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Vadodara, previously known as Baroda, is one of the popular cities in the state of Gujarat. If you are a history aficionado and enthusiastic about regal heritage, history of the bygone era, royal structures, artefacts, and famous paintings, then a trip to the Laxmi Vilas Palace is one which will treat your senses to the History of the Grand Era of Royal Gaekwads.

The son of Maharaja Ranjitsinh Gaekwad, Samarjitsinh Gaekwad became the successor and is the present Head of the Mansion and of the Gaekwad dynasty. He is an Indian cricket administrator and former first-class cricketer. He married Maharani Radhikaraje Gaekwad in 2002, and the couple has two daughters.

Laxmi Vilas Palace in Vadodara, Gujarat, India, was constructed by the Gaekwads, a prominent Maratha family who ruled the Vadodara State. Major Charles Mant was credited to be the main architect of the palace. The outstanding Mansion is situated in the heart of Vadodara.

A portion of the palace is open to the public with a fee ticket, the charges of which include an audio headphone guide. To get the historic feel and knowledge about the story of the palace, the audio guidance via the headphone set is handed over before venturing in the mansion. Switch on the headphones and you will be humbly greeted with the beats of traditional Gujarati music in the background, just as the narrator takes you through brief introduction and information about the palace.

 

Overview of the Palace

Laxmi Vilas Palace is a magnificently tall structure commissioned by Maharaj Sayajirao Gaikwad III and built-in 1890.

Currently, Maharaja Samarjitsinh Gaekwad is the King of this magnanimous palace who became the successor after was crowned in 2012 following the demise of his father, Maharaja Ranjitsinh Gaekwad.

It is now the residential place for the family and comprises 170 rooms. The intricate architecture and each detail of the structure with its beauty was sculpted by Robert Fellows Chisholm and took twelve years to complete. Spread over a sprawling 700acres, this palace is said to be four times the size of Buckingham Palace in London. This makes it one of largest palaces ever built, housing a large number of buildings like the Moti Baug Palace, Makarpura Palace, Pratap Vilas Palace and Maharaja Fateh Singh Museum building.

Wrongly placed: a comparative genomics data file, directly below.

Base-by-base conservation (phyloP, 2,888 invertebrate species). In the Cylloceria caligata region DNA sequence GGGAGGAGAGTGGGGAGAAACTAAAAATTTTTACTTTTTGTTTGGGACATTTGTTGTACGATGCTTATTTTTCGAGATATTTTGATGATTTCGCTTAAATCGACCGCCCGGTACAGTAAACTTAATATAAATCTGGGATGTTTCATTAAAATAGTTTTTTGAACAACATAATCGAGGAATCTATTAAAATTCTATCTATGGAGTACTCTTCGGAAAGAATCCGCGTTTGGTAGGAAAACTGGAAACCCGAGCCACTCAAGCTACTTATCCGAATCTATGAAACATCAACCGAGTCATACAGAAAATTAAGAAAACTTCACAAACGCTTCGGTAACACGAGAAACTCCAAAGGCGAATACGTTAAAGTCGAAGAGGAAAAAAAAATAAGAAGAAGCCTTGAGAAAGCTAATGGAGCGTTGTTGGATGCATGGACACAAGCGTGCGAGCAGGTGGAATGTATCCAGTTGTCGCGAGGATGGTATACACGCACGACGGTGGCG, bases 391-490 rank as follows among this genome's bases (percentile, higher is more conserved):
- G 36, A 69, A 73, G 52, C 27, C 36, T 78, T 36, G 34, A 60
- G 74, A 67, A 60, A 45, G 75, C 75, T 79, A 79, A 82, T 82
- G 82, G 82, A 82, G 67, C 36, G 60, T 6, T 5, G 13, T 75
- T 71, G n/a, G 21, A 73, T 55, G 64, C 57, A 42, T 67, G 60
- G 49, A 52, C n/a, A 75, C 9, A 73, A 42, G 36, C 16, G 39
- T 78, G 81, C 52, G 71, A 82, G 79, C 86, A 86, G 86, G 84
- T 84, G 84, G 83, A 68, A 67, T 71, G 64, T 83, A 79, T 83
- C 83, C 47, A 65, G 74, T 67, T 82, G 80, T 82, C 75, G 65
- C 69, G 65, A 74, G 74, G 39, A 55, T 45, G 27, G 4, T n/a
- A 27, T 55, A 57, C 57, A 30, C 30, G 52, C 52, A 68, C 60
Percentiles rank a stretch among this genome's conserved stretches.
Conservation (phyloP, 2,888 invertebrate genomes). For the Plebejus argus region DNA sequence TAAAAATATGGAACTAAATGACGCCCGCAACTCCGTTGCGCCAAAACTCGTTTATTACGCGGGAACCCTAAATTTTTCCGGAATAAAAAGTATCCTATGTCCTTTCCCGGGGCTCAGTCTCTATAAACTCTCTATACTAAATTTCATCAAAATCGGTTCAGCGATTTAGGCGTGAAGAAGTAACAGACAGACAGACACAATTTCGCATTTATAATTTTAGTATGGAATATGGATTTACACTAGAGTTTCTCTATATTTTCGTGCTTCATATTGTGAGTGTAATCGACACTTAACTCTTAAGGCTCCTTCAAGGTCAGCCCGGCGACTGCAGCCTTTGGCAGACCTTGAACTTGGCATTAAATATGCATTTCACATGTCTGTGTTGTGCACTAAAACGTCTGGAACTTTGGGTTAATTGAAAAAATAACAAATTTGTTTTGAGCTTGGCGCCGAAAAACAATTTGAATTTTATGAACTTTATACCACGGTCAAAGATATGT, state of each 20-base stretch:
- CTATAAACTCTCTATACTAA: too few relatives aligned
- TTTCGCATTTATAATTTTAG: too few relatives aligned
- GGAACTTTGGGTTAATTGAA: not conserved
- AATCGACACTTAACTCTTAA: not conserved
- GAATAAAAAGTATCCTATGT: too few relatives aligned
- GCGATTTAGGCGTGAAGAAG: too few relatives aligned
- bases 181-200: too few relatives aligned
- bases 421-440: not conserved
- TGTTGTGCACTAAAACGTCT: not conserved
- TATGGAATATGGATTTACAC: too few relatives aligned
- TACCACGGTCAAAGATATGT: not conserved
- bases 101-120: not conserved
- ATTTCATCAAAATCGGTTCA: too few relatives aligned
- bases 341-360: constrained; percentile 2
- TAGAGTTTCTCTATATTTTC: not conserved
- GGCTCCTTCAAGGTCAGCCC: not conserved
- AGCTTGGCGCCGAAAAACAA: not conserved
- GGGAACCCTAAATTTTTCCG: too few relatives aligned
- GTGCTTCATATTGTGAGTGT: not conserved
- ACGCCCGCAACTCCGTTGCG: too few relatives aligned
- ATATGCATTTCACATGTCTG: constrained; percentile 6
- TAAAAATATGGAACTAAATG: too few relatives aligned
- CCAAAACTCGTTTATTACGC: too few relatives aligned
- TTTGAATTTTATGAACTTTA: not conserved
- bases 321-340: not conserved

The palace contains an impressive collection of old armoury and sculptures in bronze, marble and terracotta by Fellici. While strolling around the different chambers, you will notice the delicate carvings on the walls.

The architecture of the palace is a mixture of Hindu, Mughal and Gothic forms with elaborate usage of domes, minarets and arches. The palace is built with a mixture of a number of local and international resources. The material required to build the palace were brought in from different parts of the country– red sandstone shipped from Agra, marbles from Rajasthan and Blue trap stone sourced from Pune, all of which were used in its construction. The interiors of the Palace can be compared to a large European country house. 

Interiors of the 🏰

The giant mansion is divided into ten segments that open into beautiful courtyards consisting of the Coronation Room, Gaddi Hall and the Royal Armoury. The first floor is only open to visitors while the second floor and beyond is reserved and secured for the family.

The Gaddi Hall is the embarkment of the throne of kings of Gaiekwad lineage. The Coronation Hall is a huge large room which has a great significance since Maharaja Pratapsinh, Maharaja Fatehsingh and Maharaja Ranjitsinh have all been crowned here.

Maharaja Fatehsingh Museum has an overwhelming collection of visual arts and paintings of famous artists like Raja Ravi Varma, Raphael, Titian and Murillo. The collection includes portraits of the Royal family in addition to the paintings depicting Gods of Hindu mythology like Goddess Saraswati, Goddess Lakshmi, and Lord Krishna which brings sanctity and elegance to the chamber.